Quantcast

Tennessee Republicans threaten to kill GOP voucher bill over fear of funding Muslim schools

By David Edwards
Tuesday, April 2, 2013 15:58 EDT
google plus icon
Tennessee state Sen. Jim Tracy (YouTube)
 
  • Print Friendly and PDF
  • Email this page

Republican lawmakers in Tennessee are threatening to block Republican Gov. Bill Haslam’s school voucher bill over fears that Muslim schools could receive funding.

The Knoxville News Sentinel reported on Monday that Haslam hinted that he would withdraw his bill after objections from Republican lawmakers that it was not broad enough and that the vouchers could be used by Islamic schools.

Over the weekend, state Sen. Jim Tracy (R) had told The Murfreesboro Post that he had “considerable concern” that tax dollars could go to schools that teach principles from the Quran.

Tracy, who is on the Senate Education Committee and identifies himself as a member of the Church of Christ, insisted that Islamic school funding was an “an issue we must address” before the voucher bill can go forward.

“I don’t know whether we can simply amend the bill in such a way that will fix the issue at this point,” he said.

On Monday, Tracy told the News Sentinel that his staff had determined that there was at least one Muslim-oriented school — Pleasant View School in Memphis — that would be eligible for vouchers under the governor’s plan.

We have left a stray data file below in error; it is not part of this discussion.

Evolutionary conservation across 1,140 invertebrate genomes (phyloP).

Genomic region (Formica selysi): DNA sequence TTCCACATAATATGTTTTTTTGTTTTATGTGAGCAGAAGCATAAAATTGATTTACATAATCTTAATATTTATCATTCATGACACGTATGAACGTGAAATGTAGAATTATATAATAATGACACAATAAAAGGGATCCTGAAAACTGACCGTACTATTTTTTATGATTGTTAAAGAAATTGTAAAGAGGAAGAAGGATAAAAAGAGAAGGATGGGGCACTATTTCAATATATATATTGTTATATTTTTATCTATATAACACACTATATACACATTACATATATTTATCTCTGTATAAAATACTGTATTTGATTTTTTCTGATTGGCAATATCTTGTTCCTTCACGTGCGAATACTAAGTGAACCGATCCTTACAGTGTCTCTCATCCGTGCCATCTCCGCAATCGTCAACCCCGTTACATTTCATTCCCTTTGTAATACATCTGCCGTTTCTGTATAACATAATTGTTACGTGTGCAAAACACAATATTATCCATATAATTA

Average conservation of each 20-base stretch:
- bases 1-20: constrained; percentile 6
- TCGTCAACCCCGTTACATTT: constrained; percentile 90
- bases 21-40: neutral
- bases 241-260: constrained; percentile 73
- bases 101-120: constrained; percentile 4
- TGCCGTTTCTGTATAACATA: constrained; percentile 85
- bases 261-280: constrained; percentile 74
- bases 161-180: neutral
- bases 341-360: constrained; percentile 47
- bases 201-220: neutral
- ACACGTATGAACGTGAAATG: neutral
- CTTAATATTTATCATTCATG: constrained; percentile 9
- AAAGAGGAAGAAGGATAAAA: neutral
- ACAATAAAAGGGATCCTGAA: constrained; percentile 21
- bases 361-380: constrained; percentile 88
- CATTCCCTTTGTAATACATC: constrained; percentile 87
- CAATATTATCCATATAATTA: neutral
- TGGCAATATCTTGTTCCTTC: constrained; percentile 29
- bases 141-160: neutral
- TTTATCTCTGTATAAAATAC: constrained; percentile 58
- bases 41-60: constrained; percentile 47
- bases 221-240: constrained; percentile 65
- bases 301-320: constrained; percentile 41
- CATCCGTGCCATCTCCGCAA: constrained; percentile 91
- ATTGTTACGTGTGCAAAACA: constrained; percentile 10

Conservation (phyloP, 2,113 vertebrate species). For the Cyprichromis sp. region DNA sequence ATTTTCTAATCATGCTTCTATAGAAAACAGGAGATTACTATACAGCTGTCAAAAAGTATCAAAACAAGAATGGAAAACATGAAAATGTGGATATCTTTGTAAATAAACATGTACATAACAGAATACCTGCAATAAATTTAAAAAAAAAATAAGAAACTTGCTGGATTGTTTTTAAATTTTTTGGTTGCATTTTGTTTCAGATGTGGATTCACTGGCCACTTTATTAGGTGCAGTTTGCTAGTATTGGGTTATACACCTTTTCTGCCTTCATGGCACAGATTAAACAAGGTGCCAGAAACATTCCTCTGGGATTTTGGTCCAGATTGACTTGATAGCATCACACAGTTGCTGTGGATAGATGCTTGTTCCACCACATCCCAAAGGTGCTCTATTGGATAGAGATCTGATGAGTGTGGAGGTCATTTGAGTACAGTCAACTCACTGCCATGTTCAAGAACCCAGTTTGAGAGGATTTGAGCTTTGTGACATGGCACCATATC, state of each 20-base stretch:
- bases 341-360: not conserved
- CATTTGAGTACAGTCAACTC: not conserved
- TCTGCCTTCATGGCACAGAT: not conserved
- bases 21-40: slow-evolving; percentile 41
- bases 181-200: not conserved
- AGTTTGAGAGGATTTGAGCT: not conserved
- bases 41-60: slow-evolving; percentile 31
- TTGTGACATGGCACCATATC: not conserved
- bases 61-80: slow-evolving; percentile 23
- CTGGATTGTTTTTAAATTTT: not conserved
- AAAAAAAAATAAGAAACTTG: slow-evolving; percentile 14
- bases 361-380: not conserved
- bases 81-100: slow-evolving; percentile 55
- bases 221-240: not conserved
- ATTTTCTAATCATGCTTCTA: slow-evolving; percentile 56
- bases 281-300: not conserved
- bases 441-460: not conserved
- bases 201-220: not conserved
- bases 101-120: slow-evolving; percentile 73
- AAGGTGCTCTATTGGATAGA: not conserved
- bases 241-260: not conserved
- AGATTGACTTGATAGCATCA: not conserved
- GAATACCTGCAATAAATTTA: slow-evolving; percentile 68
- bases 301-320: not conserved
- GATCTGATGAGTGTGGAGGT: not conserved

And state Senate Majority Leader Mark Norris (R) worried that an attempt by Sen. Brian Kelsey (R) to broaden Haslam’s bill from the bottom 5 percent of schools to every school in the state would only make more tax dollars available to Islamic educators.

“That’s just another reason for not amending the governor’s bill,” Norris pointed out.

State Sen. Bill Ketron (R), who sponsored a 2009 bill that would have banned Sharia law in Tennessee, hoped to slow the entire process down.

“These issues warrant further assessment,” he remarked to The Murfreesboro Post. “What’s the rush?”

Last week, Ketron had demanded answers from state Senate Clerk Russell Humphrey over concerns that a floor-level sink installed outside the House chamber men’s restroom could be intended to accommodate Muslims’ ritual of washing their feet before prayer.

Humphrey took the matter up with Legislative Administration Director Connie Ridley, who assured the men in an email that “the floor-level sink installed in the men’s restroom outside the House Chamber is for housekeeping use.”

“It is, in layman’s terms, a mop sink,” Ridley wrote.

David Edwards
David Edwards
David Edwards has served as an editor at Raw Story since 2006. His work can also be found at Crooks & Liars, and he's also been published at The BRAD BLOG. He came to Raw Story after working as a network manager for the state of North Carolina and as as engineer developing enterprise resource planning software. Follow him on Twitter at @DavidEdwards.
 
 
 
 
By commenting, you agree to our terms of service
and to abide by our commenting policy.
 
Google+